On a midway point, therefore, which commands the thoughts and feelings of the two Sages whom we have represented in contrast, does the Author of that species of composition, the laws of which it is our present purpose to explain, take his stand. Accordingly, recurring to the twofold desire of guarding the remains of the deceased and preserving their memory, it may be said that a sepulchral monument is a tribute to a man as a human being; and that an epitaph (in the ordinary meaning attached to the word) includes this general feeling and something more; and is a record to preserve the memory of the dead, as a tribute due to his individual worth, for a satisfaction to the sorrowing hearts of the survivors, and for the common benefit of the living : which record is to be accomplished, not in a general manner, but, where it can, in close connection with the bodily remains of the deceased : and these, it may be added, among the modern nations of Europe, are deposited within, or contiguous to, their places of worship. In ancient times, as is well known, it was the custom to bury the dead beyond the walls of towns and cities; and among the Greeks and Romans they were frequently interred by the way-sides.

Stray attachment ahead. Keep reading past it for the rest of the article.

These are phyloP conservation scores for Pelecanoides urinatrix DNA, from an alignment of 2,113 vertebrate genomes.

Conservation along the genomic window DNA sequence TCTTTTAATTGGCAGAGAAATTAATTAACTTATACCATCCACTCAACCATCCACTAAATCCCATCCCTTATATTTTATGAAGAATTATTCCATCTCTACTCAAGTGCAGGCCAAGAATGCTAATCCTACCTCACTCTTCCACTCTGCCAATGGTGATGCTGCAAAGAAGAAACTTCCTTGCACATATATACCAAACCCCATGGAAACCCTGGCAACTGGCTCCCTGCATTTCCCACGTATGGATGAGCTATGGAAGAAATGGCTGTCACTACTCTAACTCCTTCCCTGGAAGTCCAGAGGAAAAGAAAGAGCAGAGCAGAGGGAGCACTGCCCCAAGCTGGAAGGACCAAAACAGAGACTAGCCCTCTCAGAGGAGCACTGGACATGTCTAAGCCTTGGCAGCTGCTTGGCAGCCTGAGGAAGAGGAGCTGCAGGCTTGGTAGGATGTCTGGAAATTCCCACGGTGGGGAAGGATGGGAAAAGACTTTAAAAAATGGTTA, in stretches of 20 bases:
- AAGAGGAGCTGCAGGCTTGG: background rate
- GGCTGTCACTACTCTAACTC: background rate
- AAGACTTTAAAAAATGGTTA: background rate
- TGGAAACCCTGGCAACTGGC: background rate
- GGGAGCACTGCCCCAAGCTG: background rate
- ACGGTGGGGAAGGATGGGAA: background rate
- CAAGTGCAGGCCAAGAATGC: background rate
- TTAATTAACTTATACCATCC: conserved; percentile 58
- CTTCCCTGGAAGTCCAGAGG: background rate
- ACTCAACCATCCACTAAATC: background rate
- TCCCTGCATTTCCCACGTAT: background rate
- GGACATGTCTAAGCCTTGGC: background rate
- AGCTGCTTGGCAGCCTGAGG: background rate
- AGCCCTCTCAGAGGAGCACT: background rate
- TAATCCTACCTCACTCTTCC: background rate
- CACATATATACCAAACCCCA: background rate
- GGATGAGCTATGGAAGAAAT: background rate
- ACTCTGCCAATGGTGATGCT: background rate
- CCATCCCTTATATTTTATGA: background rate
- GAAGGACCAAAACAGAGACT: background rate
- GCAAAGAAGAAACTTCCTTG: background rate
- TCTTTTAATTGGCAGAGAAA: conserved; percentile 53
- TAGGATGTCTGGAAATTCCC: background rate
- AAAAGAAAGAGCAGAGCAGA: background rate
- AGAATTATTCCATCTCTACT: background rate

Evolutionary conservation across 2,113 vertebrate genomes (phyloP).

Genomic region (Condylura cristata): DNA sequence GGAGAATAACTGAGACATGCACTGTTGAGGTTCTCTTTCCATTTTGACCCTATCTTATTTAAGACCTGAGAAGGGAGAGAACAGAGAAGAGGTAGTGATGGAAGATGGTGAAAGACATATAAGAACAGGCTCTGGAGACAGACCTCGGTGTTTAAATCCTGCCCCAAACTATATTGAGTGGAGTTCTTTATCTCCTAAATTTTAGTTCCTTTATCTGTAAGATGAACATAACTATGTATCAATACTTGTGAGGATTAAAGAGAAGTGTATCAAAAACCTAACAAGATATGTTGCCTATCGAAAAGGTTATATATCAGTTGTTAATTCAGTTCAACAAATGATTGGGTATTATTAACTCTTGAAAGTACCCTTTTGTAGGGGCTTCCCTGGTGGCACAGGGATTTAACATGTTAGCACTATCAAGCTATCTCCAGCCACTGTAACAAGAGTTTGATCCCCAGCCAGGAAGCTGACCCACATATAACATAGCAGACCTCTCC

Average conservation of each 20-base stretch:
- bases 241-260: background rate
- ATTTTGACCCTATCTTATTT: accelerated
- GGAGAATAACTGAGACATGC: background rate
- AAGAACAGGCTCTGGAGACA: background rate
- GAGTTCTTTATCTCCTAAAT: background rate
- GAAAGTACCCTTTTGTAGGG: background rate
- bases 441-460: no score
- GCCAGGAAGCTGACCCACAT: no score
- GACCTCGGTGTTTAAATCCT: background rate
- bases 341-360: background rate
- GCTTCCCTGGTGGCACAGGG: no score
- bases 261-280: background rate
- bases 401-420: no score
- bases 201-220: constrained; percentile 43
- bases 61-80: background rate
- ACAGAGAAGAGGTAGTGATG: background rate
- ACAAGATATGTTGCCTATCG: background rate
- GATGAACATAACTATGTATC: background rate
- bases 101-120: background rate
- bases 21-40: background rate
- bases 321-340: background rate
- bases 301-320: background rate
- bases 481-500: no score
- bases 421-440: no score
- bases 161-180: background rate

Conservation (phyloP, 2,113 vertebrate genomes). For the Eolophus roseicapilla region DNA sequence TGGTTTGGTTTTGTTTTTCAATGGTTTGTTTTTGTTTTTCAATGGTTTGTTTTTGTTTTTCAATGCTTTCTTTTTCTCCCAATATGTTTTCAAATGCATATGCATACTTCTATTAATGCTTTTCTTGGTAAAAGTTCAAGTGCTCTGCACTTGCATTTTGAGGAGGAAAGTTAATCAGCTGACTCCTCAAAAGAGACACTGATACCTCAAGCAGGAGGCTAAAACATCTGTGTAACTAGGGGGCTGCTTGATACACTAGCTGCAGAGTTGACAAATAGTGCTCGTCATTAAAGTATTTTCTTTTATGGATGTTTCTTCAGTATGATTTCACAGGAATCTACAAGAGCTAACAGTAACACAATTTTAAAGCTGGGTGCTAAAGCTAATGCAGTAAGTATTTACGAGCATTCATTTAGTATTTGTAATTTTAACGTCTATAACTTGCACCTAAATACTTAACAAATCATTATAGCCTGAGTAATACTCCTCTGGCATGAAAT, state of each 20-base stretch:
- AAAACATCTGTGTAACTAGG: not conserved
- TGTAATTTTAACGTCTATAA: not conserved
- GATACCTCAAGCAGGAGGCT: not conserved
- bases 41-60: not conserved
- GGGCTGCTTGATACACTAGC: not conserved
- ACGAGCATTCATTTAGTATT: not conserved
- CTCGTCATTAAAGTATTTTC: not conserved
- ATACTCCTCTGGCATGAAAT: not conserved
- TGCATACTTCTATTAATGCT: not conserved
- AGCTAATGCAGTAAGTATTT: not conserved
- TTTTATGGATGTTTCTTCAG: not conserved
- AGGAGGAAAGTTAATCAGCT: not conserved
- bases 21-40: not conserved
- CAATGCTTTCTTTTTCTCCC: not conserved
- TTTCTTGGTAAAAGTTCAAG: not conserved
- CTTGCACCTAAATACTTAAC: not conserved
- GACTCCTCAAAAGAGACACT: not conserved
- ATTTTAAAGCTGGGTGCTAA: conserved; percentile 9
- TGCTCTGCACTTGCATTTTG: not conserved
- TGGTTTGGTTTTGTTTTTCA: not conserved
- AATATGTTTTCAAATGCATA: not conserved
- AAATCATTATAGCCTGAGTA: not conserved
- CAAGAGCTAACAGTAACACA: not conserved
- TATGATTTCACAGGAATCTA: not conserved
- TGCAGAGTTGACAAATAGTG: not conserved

I could here pause with pleasure, and invite the Reader to indulge with me in contemplation of the advantages which must have attended such a practice. We might ruminate upon the beauty which the monuments, thus placed, must have borrowed from the surrounding images of nature—from the trees, the wild flowers, from a stream running perhaps within sight or hearing, from the beaten road stretching its weary length hard by. Many tender similitudes must these objects have presented to the mind of the traveller leaning upon one of the tombs, or reposing in the coolness of its shade, whether he had halted from weariness or in compliance with the invitation, 'Pause, Traveller !' so often found upon the monuments. And to its epitaph also must have been supplied strong appeals to visible appearances or immediate impressions, lively and affecting analogies of life as a journey-death as a sleep overcoming the tired wayfarer-of misfortune as a storm that falls suddenly upon him—of beauty as a flower that passeth away, or of innocent pleasure as one that may be gathered—of virtue that standeth firm as a rock against the beating waves; of hope "undermined insensibly like the poplar by the side of the river that has fed it,' or blasted in a moment like a pine-tree by the stroke of lightning upon the mountain-top---of admonitions and heart-stirring remembrances, like a refreshing breeze that comes without warning, or the taste of the waters of an unexpected fountain. These, and similar suggestions, must have given, formerly, to the language of the senseless stone a voice enforced and endeared by the benignity of that Nature with which it was in unison.—We, in modern times, have lost much of these advantages; and they are but in a small degree counterbalanced to the inhabitants of large towns and cities, by the custom of depositing the dead within, or contiguous to, their places of worship; however splendid or imposing may be the appearance of those edifices, or however interesting or salutary the recollections associated with them. Even were it not true that tombs lose their monitory virtue when thus obtruded upon the notice of men occupied with the cares of the world, and too often sullied and defiled by those cares, yet still, when death is in our thoughts, nothing can make amends for the want of the soothing influences of Nature, and for the absence of those types of renovation and decay, which the fields and woods offer to the notice of the serious and contemplative mind. To feel the force of this sentiment, let a man only compare in imagination the unsightly manner in which our monuments are crowded together in the busy, noisy, unclean, and almost grassless churchyard of a large town, with the still seclusion of a Turkish cemetery, in some remote place; and yet further sanctified by